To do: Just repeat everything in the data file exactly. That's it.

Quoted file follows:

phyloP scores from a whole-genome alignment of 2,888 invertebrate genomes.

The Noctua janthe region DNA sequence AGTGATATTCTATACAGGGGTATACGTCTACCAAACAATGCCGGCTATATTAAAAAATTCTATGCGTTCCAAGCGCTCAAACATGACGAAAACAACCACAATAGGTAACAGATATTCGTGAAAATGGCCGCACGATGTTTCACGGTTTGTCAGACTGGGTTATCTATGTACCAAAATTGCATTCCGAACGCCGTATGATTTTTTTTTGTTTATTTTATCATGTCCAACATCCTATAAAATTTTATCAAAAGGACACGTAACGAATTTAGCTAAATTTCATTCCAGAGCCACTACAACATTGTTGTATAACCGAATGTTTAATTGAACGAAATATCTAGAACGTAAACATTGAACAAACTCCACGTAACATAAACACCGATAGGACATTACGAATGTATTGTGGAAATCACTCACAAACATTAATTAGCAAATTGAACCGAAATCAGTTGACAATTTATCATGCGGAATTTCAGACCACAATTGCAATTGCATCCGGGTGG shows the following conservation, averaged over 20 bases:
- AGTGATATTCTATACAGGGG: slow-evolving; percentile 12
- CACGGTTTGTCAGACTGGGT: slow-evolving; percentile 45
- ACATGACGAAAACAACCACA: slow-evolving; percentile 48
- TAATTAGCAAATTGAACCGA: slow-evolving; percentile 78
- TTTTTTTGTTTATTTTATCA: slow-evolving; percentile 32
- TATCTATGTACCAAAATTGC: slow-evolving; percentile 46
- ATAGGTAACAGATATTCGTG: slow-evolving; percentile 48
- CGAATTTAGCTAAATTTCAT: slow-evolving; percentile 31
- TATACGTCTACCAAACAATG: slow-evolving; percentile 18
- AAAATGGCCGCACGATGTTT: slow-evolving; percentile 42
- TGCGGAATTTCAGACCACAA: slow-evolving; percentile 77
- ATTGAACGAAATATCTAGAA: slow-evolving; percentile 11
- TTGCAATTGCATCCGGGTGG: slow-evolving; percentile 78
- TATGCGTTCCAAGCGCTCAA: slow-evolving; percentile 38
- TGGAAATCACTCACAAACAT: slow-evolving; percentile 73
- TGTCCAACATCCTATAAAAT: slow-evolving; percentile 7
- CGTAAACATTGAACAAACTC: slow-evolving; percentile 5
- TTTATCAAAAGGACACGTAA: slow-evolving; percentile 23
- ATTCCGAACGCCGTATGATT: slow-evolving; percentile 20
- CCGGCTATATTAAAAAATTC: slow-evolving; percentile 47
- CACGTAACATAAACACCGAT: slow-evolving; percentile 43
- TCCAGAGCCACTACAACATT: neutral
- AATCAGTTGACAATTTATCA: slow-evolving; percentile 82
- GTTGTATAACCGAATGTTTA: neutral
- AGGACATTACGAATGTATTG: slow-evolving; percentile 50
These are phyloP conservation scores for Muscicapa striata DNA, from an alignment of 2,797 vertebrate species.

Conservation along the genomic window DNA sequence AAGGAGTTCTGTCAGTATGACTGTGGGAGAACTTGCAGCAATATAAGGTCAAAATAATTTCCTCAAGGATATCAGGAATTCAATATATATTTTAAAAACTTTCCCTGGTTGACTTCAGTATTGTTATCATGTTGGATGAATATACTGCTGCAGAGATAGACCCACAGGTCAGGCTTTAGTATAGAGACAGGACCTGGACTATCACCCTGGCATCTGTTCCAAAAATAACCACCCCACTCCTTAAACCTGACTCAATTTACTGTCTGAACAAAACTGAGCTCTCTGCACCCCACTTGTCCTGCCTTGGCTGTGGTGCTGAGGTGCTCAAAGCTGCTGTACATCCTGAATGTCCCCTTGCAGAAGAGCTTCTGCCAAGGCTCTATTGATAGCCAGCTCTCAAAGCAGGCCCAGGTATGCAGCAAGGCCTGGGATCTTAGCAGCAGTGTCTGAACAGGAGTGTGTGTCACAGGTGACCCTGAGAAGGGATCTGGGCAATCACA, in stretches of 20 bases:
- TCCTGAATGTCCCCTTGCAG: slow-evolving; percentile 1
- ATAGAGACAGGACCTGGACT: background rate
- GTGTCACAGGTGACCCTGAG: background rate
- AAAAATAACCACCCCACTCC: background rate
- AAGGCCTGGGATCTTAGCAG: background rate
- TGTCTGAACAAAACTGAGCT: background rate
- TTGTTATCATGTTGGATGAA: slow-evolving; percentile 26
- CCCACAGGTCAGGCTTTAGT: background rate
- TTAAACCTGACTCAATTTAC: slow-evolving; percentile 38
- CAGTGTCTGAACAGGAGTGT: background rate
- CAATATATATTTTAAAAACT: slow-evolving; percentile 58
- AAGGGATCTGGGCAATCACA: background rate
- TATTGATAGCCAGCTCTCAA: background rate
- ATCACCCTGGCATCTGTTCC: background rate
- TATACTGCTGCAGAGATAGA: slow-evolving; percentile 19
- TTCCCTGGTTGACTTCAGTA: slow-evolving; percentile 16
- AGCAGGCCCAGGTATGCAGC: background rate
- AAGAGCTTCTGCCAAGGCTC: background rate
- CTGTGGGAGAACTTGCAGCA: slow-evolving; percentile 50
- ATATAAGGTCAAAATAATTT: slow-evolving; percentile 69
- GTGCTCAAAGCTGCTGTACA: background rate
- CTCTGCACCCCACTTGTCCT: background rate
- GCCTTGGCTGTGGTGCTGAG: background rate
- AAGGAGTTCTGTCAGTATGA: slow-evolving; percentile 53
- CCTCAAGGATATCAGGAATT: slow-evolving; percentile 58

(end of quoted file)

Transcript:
phyloP scores from a whole-genome alignment of 2,888 invertebrate genomes.

The Noctua janthe region DNA sequence AGTGATATTCTATACAGGGGTATACGTCTACCAAACAATGCCGGCTATATTAAAAAATTCTATGCGTTCCAAGCGCTCAAACATGACGAAAACAACCACAATAGGTAACAGATATTCGTGAAAATGGCCGCACGATGTTTCACGGTTTGTCAGACTGGGTTATCTATGTACCAAAATTGCATTCCGAACGCCGTATGATTTTTTTTTGTTTATTTTATCATGTCCAACATCCTATAAAATTTTATCAAAAGGACACGTAACGAATTTAGCTAAATTTCATTCCAGAGCCACTACAACATTGTTGTATAACCGAATGTTTAATTGAACGAAATATCTAGAACGTAAACATTGAACAAACTCCACGTAACATAAACACCGATAGGACATTACGAATGTATTGTGGAAATCACTCACAAACATTAATTAGCAAATTGAACCGAAATCAGTTGACAATTTATCATGCGGAATTTCAGACCACAATTGCAATTGCATCCGGGTGG shows the following conservation, averaged over 20 bases:
- AGTGATATTCTATACAGGGG: slow-evolving; percentile 12
- CACGGTTTGTCAGACTGGGT: slow-evolving; percentile 45
- ACATGACGAAAACAACCACA: slow-evolving; percentile 48
- TAATTAGCAAATTGAACCGA: slow-evolving; percentile 78
- TTTTTTTGTTTATTTTATCA: slow-evolving; percentile 32
- TATCTATGTACCAAAATTGC: slow-evolving; percentile 46
- ATAGGTAACAGATATTCGTG: slow-evolving; percentile 48
- CGAATTTAGCTAAATTTCAT: slow-evolving; percentile 31
- TATACGTCTACCAAACAATG: slow-evolving; percentile 18
- AAAATGGCCGCACGATGTTT: slow-evolving; percentile 42
- TGCGGAATTTCAGACCACAA: slow-evolving; percentile 77
- ATTGAACGAAATATCTAGAA: slow-evolving; percentile 11
- TTGCAATTGCATCCGGGTGG: slow-evolving; percentile 78
- TATGCGTTCCAAGCGCTCAA: slow-evolving; percentile 38
- TGGAAATCACTCACAAACAT: slow-evolving; percentile 73
- TGTCCAACATCCTATAAAAT: slow-evolving; percentile 7
- CGTAAACATTGAACAAACTC: slow-evolving; percentile 5
- TTTATCAAAAGGACACGTAA: slow-evolving; percentile 23
- ATTCCGAACGCCGTATGATT: slow-evolving; percentile 20
- CCGGCTATATTAAAAAATTC: slow-evolving; percentile 47
- CACGTAACATAAACACCGAT: slow-evolving; percentile 43
- TCCAGAGCCACTACAACATT: neutral
- AATCAGTTGACAATTTATCA: slow-evolving; percentile 82
- GTTGTATAACCGAATGTTTA: neutral
- AGGACATTACGAATGTATTG: slow-evolving; percentile 50
These are phyloP conservation scores for Muscicapa striata DNA, from an alignment of 2,797 vertebrate species.

Conservation along the genomic window DNA sequence AAGGAGTTCTGTCAGTATGACTGTGGGAGAACTTGCAGCAATATAAGGTCAAAATAATTTCCTCAAGGATATCAGGAATTCAATATATATTTTAAAAACTTTCCCTGGTTGACTTCAGTATTGTTATCATGTTGGATGAATATACTGCTGCAGAGATAGACCCACAGGTCAGGCTTTAGTATAGAGACAGGACCTGGACTATCACCCTGGCATCTGTTCCAAAAATAACCACCCCACTCCTTAAACCTGACTCAATTTACTGTCTGAACAAAACTGAGCTCTCTGCACCCCACTTGTCCTGCCTTGGCTGTGGTGCTGAGGTGCTCAAAGCTGCTGTACATCCTGAATGTCCCCTTGCAGAAGAGCTTCTGCCAAGGCTCTATTGATAGCCAGCTCTCAAAGCAGGCCCAGGTATGCAGCAAGGCCTGGGATCTTAGCAGCAGTGTCTGAACAGGAGTGTGTGTCACAGGTGACCCTGAGAAGGGATCTGGGCAATCACA, in stretches of 20 bases:
- TCCTGAATGTCCCCTTGCAG: slow-evolving; percentile 1
- ATAGAGACAGGACCTGGACT: background rate
- GTGTCACAGGTGACCCTGAG: background rate
- AAAAATAACCACCCCACTCC: background rate
- AAGGCCTGGGATCTTAGCAG: background rate
- TGTCTGAACAAAACTGAGCT: background rate
- TTGTTATCATGTTGGATGAA: slow-evolving; percentile 26
- CCCACAGGTCAGGCTTTAGT: background rate
- TTAAACCTGACTCAATTTAC: slow-evolving; percentile 38
- CAGTGTCTGAACAGGAGTGT: background rate
- CAATATATATTTTAAAAACT: slow-evolving; percentile 58
- AAGGGATCTGGGCAATCACA: background rate
- TATTGATAGCCAGCTCTCAA: background rate
- ATCACCCTGGCATCTGTTCC: background rate
- TATACTGCTGCAGAGATAGA: slow-evolving; percentile 19
- TTCCCTGGTTGACTTCAGTA: slow-evolving; percentile 16
- AGCAGGCCCAGGTATGCAGC: background rate
- AAGAGCTTCTGCCAAGGCTC: background rate
- CTGTGGGAGAACTTGCAGCA: slow-evolving; percentile 50
- ATATAAGGTCAAAATAATTT: slow-evolving; percentile 69
- GTGCTCAAAGCTGCTGTACA: background rate
- CTCTGCACCCCACTTGTCCT: background rate
- GCCTTGGCTGTGGTGCTGAG: background rate
- AAGGAGTTCTGTCAGTATGA: slow-evolving; percentile 53
- CCTCAAGGATATCAGGAATT: slow-evolving; percentile 58